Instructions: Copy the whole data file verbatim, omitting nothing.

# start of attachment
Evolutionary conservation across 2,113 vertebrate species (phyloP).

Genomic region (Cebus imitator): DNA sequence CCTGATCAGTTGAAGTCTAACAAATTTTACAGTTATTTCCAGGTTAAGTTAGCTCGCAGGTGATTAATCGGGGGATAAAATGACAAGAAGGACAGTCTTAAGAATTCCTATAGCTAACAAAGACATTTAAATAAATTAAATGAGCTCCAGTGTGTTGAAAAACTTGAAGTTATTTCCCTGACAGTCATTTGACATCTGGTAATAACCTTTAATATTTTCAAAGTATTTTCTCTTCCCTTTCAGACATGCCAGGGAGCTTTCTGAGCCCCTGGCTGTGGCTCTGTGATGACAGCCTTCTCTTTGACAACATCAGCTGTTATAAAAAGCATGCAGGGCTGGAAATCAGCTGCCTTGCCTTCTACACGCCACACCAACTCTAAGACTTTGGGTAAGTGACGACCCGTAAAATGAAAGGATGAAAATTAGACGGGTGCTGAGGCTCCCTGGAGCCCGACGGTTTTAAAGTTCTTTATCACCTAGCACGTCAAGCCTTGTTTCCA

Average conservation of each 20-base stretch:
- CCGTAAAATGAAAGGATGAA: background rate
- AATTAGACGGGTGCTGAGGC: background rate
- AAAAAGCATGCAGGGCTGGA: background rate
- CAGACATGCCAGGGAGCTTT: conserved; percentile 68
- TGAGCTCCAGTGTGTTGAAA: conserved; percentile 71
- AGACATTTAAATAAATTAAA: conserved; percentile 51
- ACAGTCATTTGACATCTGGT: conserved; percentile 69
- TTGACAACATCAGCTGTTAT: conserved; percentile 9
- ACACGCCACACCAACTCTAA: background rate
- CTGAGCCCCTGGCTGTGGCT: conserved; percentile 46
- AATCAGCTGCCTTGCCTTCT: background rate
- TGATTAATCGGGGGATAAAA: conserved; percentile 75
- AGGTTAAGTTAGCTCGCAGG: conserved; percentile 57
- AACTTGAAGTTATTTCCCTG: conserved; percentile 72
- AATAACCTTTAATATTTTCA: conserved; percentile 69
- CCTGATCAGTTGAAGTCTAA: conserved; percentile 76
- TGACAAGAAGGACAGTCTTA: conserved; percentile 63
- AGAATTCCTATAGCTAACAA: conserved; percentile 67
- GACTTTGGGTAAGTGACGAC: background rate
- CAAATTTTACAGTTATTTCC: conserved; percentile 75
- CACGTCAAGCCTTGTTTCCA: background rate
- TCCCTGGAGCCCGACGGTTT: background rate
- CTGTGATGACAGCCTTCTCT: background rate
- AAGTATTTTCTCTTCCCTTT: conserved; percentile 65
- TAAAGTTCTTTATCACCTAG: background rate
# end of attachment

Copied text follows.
Evolutionary conservation across 2,113 vertebrate species (phyloP).

Genomic region (Cebus imitator): DNA sequence CCTGATCAGTTGAAGTCTAACAAATTTTACAGTTATTTCCAGGTTAAGTTAGCTCGCAGGTGATTAATCGGGGGATAAAATGACAAGAAGGACAGTCTTAAGAATTCCTATAGCTAACAAAGACATTTAAATAAATTAAATGAGCTCCAGTGTGTTGAAAAACTTGAAGTTATTTCCCTGACAGTCATTTGACATCTGGTAATAACCTTTAATATTTTCAAAGTATTTTCTCTTCCCTTTCAGACATGCCAGGGAGCTTTCTGAGCCCCTGGCTGTGGCTCTGTGATGACAGCCTTCTCTTTGACAACATCAGCTGTTATAAAAAGCATGCAGGGCTGGAAATCAGCTGCCTTGCCTTCTACACGCCACACCAACTCTAAGACTTTGGGTAAGTGACGACCCGTAAAATGAAAGGATGAAAATTAGACGGGTGCTGAGGCTCCCTGGAGCCCGACGGTTTTAAAGTTCTTTATCACCTAGCACGTCAAGCCTTGTTTCCA

Average conservation of each 20-base stretch:
- CCGTAAAATGAAAGGATGAA: background rate
- AATTAGACGGGTGCTGAGGC: background rate
- AAAAAGCATGCAGGGCTGGA: background rate
- CAGACATGCCAGGGAGCTTT: conserved; percentile 68
- TGAGCTCCAGTGTGTTGAAA: conserved; percentile 71
- AGACATTTAAATAAATTAAA: conserved; percentile 51
- ACAGTCATTTGACATCTGGT: conserved; percentile 69
- TTGACAACATCAGCTGTTAT: conserved; percentile 9
- ACACGCCACACCAACTCTAA: background rate
- CTGAGCCCCTGGCTGTGGCT: conserved; percentile 46
- AATCAGCTGCCTTGCCTTCT: background rate
- TGATTAATCGGGGGATAAAA: conserved; percentile 75
- AGGTTAAGTTAGCTCGCAGG: conserved; percentile 57
- AACTTGAAGTTATTTCCCTG: conserved; percentile 72
- AATAACCTTTAATATTTTCA: conserved; percentile 69
- CCTGATCAGTTGAAGTCTAA: conserved; percentile 76
- TGACAAGAAGGACAGTCTTA: conserved; percentile 63
- AGAATTCCTATAGCTAACAA: conserved; percentile 67
- GACTTTGGGTAAGTGACGAC: background rate
- CAAATTTTACAGTTATTTCC: conserved; percentile 75
- CACGTCAAGCCTTGTTTCCA: background rate
- TCCCTGGAGCCCGACGGTTT: background rate
- CTGTGATGACAGCCTTCTCT: background rate
- AAGTATTTTCTCTTCCCTTT: conserved; percentile 65
- TAAAGTTCTTTATCACCTAG: background rate